It goes without saying that the reasons given for starting the war are lies. We’re not there to stop terrorism, spread democracy, free women, and all the rest. It’s all just about empire.
Afghanistan is the largest recipient of Canadian development assistance. One of the things that our aid money has gone to is the electoral process; the very same electoral process that has been widely reported to be a complete sham, a mockery, a farce. Our tax money helped the current government be “elected”; the very same government who’s closely associated with the biggest drug-barons in the country. Our tax money is helping to spread heroin all over the world.
Afghanistan is by far the largest producer of opium in the world. It’s been this way for a while except, as the following graph from Wikipedia shows, there was a break in 2001:
The drastic fall in opium production in 2001 occurred because the Taliban teamed up with the UN to try to eradicate cultivation of the drug. Since the invasion of the country by NATO production is now higher than it ever was. Obviously the Taliban aren’t anyone’s dream come true, but it looks like there drug-fighting record is leaps and bounds ahead of NATO’s.
Setting a bad example
Haiti is the second largest recipient of Canadian aid. Interestingly enough, while we were out spreading democracy in Afghanistan, for some reason we were doing the opposite in Haiti. Word has gotten out about a conference that the Canadian government hosted in early 2003 called the Ottawa Initiative on Haiti. Canadian, US, French, and Latin American officials met to discuss Haiti’s future; no Haitian officials were present. A year later the democratically elected populist President of Haiti, Jean-Bertrand Aristide, was overthrown and forced into exile with the support of the US, Canada and France.
Since his ouster, Aristide’s party, Fanmi Lavalas, has been outlawed from taking part in Haitian elections. Fanmi Lavalas is easily the most popular political party in the country, so having elections without it is not really having elections.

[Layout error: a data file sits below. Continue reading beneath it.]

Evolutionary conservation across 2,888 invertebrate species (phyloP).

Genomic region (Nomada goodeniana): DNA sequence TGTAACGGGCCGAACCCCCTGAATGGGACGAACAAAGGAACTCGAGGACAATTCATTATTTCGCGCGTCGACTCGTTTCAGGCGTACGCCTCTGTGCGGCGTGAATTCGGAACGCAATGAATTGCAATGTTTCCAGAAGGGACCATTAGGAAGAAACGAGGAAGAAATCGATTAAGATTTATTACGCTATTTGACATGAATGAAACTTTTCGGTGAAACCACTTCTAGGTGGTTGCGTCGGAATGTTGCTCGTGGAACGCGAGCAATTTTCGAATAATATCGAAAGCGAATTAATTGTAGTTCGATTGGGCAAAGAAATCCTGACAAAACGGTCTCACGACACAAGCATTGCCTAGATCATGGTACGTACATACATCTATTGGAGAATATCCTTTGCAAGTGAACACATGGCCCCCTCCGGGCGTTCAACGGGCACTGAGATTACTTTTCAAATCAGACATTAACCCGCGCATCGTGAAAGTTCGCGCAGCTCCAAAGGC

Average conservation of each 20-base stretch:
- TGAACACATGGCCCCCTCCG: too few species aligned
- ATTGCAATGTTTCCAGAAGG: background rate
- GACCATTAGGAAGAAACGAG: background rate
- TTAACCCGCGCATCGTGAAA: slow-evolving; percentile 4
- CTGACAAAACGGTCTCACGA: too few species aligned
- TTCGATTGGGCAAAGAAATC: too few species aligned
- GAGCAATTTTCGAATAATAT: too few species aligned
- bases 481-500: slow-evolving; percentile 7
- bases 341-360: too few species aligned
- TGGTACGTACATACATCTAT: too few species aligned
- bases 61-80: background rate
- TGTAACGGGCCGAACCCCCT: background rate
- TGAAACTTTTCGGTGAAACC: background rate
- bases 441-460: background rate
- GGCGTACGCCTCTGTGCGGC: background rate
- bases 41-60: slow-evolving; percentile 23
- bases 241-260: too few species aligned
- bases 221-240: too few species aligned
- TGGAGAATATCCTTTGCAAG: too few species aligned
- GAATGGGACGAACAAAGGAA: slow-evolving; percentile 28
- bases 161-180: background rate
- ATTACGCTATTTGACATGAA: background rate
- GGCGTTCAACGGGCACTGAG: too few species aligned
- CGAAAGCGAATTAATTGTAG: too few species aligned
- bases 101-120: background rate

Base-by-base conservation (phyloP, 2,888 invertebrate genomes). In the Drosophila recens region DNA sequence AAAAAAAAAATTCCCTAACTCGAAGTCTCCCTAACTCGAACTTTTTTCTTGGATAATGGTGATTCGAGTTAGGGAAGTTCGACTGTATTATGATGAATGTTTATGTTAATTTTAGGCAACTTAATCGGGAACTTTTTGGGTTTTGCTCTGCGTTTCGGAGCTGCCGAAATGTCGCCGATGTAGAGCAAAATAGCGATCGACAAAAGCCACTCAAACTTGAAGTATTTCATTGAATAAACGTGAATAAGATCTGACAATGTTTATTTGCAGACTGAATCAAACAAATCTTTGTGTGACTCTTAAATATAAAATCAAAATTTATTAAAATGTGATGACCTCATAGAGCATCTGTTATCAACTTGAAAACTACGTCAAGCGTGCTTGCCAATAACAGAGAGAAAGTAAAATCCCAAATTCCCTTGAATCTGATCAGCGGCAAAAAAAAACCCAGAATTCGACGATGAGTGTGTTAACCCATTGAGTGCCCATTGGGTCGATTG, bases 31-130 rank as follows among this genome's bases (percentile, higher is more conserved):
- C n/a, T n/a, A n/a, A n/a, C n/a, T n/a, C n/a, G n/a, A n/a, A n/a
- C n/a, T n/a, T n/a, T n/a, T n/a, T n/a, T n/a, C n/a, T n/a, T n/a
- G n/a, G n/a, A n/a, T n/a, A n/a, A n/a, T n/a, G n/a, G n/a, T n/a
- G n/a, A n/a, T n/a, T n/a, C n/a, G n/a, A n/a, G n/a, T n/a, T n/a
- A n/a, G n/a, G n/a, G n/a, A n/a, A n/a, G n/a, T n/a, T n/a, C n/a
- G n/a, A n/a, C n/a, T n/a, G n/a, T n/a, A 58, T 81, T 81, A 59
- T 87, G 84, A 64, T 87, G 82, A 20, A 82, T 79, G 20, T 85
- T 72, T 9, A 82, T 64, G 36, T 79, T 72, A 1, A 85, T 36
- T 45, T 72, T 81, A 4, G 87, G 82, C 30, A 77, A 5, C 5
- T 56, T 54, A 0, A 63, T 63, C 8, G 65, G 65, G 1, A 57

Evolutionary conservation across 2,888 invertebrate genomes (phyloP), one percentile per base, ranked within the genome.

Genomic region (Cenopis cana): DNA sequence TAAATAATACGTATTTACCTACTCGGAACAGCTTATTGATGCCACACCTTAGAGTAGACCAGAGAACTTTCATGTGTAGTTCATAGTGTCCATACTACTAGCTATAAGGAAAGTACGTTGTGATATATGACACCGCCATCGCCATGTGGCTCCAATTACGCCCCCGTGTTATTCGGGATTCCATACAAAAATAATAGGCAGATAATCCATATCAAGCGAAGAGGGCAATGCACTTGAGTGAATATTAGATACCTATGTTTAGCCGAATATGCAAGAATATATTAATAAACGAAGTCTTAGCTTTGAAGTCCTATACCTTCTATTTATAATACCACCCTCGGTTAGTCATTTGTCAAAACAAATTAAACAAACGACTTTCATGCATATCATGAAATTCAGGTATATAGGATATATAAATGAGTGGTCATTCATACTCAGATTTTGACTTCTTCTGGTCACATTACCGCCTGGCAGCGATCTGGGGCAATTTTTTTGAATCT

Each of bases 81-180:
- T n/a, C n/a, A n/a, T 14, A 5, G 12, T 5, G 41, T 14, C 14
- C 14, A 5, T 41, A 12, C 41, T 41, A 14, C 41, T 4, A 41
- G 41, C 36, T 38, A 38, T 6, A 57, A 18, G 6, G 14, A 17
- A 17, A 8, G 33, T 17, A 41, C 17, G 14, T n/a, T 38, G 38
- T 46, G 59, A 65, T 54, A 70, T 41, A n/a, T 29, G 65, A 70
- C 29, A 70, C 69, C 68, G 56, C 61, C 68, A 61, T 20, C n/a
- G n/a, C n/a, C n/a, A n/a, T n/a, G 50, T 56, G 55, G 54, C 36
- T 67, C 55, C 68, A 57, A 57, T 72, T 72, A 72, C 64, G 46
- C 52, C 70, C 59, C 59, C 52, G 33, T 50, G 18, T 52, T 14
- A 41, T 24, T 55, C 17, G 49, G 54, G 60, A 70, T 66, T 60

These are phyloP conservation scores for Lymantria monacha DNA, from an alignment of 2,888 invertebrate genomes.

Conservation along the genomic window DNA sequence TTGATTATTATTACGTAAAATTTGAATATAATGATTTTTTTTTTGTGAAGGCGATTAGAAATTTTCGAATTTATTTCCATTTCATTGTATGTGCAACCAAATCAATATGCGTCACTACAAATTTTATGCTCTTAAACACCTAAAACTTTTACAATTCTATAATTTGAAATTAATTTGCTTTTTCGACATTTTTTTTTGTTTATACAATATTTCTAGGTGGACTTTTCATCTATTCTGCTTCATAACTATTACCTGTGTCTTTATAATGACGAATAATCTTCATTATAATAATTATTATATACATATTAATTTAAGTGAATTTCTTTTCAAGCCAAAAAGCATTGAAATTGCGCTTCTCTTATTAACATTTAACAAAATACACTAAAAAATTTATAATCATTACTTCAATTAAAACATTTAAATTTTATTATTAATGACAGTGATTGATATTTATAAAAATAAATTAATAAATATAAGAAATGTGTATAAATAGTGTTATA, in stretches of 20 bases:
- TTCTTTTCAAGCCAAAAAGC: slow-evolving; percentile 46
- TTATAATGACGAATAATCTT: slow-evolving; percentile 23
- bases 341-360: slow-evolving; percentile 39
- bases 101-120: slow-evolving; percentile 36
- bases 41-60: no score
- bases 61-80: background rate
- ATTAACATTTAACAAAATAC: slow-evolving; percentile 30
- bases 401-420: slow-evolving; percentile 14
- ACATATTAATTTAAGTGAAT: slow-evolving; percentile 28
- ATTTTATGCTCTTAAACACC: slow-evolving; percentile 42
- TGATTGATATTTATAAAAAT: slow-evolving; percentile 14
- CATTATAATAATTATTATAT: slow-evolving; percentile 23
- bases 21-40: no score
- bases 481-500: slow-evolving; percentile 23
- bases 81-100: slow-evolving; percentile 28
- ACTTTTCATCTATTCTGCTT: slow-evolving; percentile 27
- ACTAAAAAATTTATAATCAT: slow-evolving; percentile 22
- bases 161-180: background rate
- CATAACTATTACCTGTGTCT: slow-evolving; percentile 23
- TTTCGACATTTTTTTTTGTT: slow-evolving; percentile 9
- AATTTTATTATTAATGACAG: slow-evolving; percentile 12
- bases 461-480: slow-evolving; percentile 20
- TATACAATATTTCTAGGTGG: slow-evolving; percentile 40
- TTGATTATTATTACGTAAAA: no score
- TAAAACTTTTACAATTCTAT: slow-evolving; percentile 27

Apparently building schools and raising the minimum wage are not good things to be doing. Aristide and his party are obviously a danger to the Haitian people. Not to mention the fact that they were setting a bad example for neighbouring countries to follow.
It seems that Haiti has been a bad example all throughout its independent history. The Haitian Revolution — the only successful slave revolt in modern history — kicked the French out of Haiti in 1804. Since then imperial powers have intervened in the country’s affairs on a regular basis.
Racism has added to Haiti’s suffering. The island of Hispaniola is host to Haiti and the Dominican Republic. Both countries were invaded by the US during Woodrow Wilson’s time in office. Both suffered greatly as a result, but Haiti’s experience was quite a bit worse. Chomsky grimly explains that the difference in treatment was due to the attitude that “the Dominicans have some European blood so they’re not quite so bad. But the Haitians are pure nigger.”
Racism, at least in the structural sense, continues with regards to Haiti even to this day. Much of Canada’s aid to the country has been earmarked to train the police force and build prisons. Such “aid” is resulting in further marginalization of the poor black majority to the benefit of the mulatto elite.
Now let’s rescue democracy from the Egyptians
On Wednesday the CBC reported that “Canada is giving almost $11 million to Egypt to help foster democracy in the North African country.” Given our record, it should be clear exactly what kind of democracy Canada seeks to foster in Egypt.
US policy towards Egypt at present, Chomsky writes, is concerned mainly with “reasserting control.” We support the dictators and “The dictators support us. Their subjects can be ignored – unless they break their chains, and then policy must be adjusted.” Canada is positioning itself in its traditional role as junior partner in crime.
This post’s title is from a song called Afrikan Stop Africom by Kan Kick.
1. Noam Chomsky, Understanding Power (The New York Press, 2002), p. 163
2. Walter LaFeber, Inevitable revolutions: the United States in Central America (W. W. Norton & Company, 1993), p. 109
3. Catch-22 (film)
4. Yves Engler, The Black Book of Canadian Foreign Policy (Fernwood Publishing, 2009), p. 192